For those of us who think we’re still early in the year, this week brings two shocks.  It’s less than 100 days until the Paris Olympics begin and less than 250 days until Christmas!

So if you feel like time is flying by, make sure to grab some valuable moments to yourself to contemplate, plan your strategies and of course, catch up with all the interesting business and insolvency news stories from the past seven days that you might have missed.

You can find out why directors disqualifications have doubled in a year because of bounce back loans; why a creditors voluntary liquidation can help you keep control of your company and all the implications of every financial change that came into effect this monthyou can find these stories and more at our advice centre page.


Clothing manufacturer and retailer Superdry has said it wants to delist from the London Stock Exchange and restructure its finances with official administration a potential option.

The debt restructuring will see a range of cost reduction measures including reducing the rents at 39 of its UK stores and extending the maturity date of several large loans. The business currently has 216 stores and franchises across the country. 

A statement from the business said it wants to delist its shares from the London markets as a result of the plans which need to be implemented “away from the heightened exposure of public markets”. Delisting will also help it make additional cost savings but shareholders have to approve the measures at the Annual General Meeting. 

Chairman Peter Sjolander said: “The business has faced extraordinary external challenges and, while good progress has been made on our cost-saving initiatives, more needs to be done to be made on our cost-saving initiatives, more needs to be done to get the business on a stable financial footing for the future. While we recognise the compromises we’re asking from some of our stakeholder groups, we would urge them to support the proposals which we believe are the best way of ensuring Superdry’s recovery over the long term.”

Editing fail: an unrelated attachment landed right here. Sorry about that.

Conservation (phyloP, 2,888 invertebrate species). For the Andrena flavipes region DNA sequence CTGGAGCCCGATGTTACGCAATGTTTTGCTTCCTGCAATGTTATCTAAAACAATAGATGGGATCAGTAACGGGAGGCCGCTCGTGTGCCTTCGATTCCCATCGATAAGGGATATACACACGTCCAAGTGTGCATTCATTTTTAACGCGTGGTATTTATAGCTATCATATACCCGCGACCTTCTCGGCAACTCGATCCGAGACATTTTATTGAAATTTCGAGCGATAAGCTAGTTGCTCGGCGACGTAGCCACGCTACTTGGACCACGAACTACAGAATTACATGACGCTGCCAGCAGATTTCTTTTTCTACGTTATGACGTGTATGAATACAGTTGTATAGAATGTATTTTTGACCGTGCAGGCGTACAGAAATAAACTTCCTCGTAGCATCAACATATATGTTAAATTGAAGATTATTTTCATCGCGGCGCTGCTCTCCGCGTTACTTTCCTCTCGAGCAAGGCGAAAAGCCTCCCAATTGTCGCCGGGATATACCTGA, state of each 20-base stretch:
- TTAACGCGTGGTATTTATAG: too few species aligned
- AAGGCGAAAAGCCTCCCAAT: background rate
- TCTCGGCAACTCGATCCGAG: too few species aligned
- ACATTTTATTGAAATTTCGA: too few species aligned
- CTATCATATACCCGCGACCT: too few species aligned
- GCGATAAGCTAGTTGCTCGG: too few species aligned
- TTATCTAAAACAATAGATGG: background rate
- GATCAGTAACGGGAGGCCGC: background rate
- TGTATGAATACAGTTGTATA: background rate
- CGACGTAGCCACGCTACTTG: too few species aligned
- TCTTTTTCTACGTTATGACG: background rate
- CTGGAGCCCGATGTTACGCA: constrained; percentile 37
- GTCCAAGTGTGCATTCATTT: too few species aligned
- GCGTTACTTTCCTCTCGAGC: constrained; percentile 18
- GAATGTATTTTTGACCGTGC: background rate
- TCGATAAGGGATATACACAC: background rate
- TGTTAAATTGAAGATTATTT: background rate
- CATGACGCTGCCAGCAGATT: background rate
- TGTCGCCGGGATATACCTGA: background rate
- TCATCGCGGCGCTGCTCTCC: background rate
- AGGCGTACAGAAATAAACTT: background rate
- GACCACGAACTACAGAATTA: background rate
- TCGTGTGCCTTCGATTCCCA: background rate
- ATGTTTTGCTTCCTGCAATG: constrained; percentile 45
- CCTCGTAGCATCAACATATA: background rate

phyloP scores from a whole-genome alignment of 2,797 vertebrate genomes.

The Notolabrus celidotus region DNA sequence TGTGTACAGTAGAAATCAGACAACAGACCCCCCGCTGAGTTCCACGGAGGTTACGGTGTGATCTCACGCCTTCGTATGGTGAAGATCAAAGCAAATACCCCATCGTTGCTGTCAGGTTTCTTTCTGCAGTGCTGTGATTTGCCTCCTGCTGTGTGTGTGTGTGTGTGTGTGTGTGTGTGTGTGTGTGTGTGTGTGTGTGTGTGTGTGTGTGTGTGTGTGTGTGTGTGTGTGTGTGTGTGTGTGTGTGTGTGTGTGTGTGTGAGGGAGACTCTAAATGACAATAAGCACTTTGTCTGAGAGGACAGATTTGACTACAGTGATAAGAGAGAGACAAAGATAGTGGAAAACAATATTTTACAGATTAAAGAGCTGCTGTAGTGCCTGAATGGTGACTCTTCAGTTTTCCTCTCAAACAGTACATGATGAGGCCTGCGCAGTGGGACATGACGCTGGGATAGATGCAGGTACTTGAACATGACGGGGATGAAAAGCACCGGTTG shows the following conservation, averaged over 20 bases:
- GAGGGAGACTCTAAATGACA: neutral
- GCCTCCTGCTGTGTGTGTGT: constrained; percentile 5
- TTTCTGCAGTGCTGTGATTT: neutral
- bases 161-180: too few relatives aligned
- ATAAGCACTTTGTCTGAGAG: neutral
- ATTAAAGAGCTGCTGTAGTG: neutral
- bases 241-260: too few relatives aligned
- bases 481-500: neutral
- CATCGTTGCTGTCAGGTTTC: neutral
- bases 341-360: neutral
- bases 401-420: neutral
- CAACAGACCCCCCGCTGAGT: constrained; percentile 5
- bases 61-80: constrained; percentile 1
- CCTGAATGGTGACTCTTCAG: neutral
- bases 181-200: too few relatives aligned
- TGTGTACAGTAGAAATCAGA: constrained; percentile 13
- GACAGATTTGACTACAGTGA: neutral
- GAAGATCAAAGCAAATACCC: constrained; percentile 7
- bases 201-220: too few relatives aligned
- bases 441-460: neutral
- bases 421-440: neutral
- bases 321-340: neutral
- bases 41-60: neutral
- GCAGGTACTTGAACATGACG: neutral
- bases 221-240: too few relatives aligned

Social Enterprise Mark

A community interest company that provides externally assessed accreditations for social enterprises has gone into liquidation and closed. 

The Social Enterprise Mark was launched in 2023 and offered a variety of externally assessed accreditations for social enterprise organisations including the social enterprise mark which the company described as “the recognised standard of good practice for social enterprises.”

Holders of the award were required to pay a monthly licence fee calculated on the organisation’s annual income. At the time of the closure over 250 organisations held an accreditation. 

Lucy Findlay, managing director of The Social Enterprise Mark, confirmed that the business had entered a creditors voluntary liquidation and had ceased all client and partner activity. She said: “It is our belief that this is in the best interests of our Mark Holders and partners, considering the very difficult operating environment in which we all find ourselves currently. 

“We have led the way in demonstrating and proving the great work that social enterprises across the world do, and valuing what makes them different from shareholder led businesses. 

“When the company first launched social enterprises were poorly understood and lacked credibility. Today they are legitimate, mainstream ventures which are valued and trusted. The Social Enterprise Mark has been central to building this legitimacy and our legacy continues.”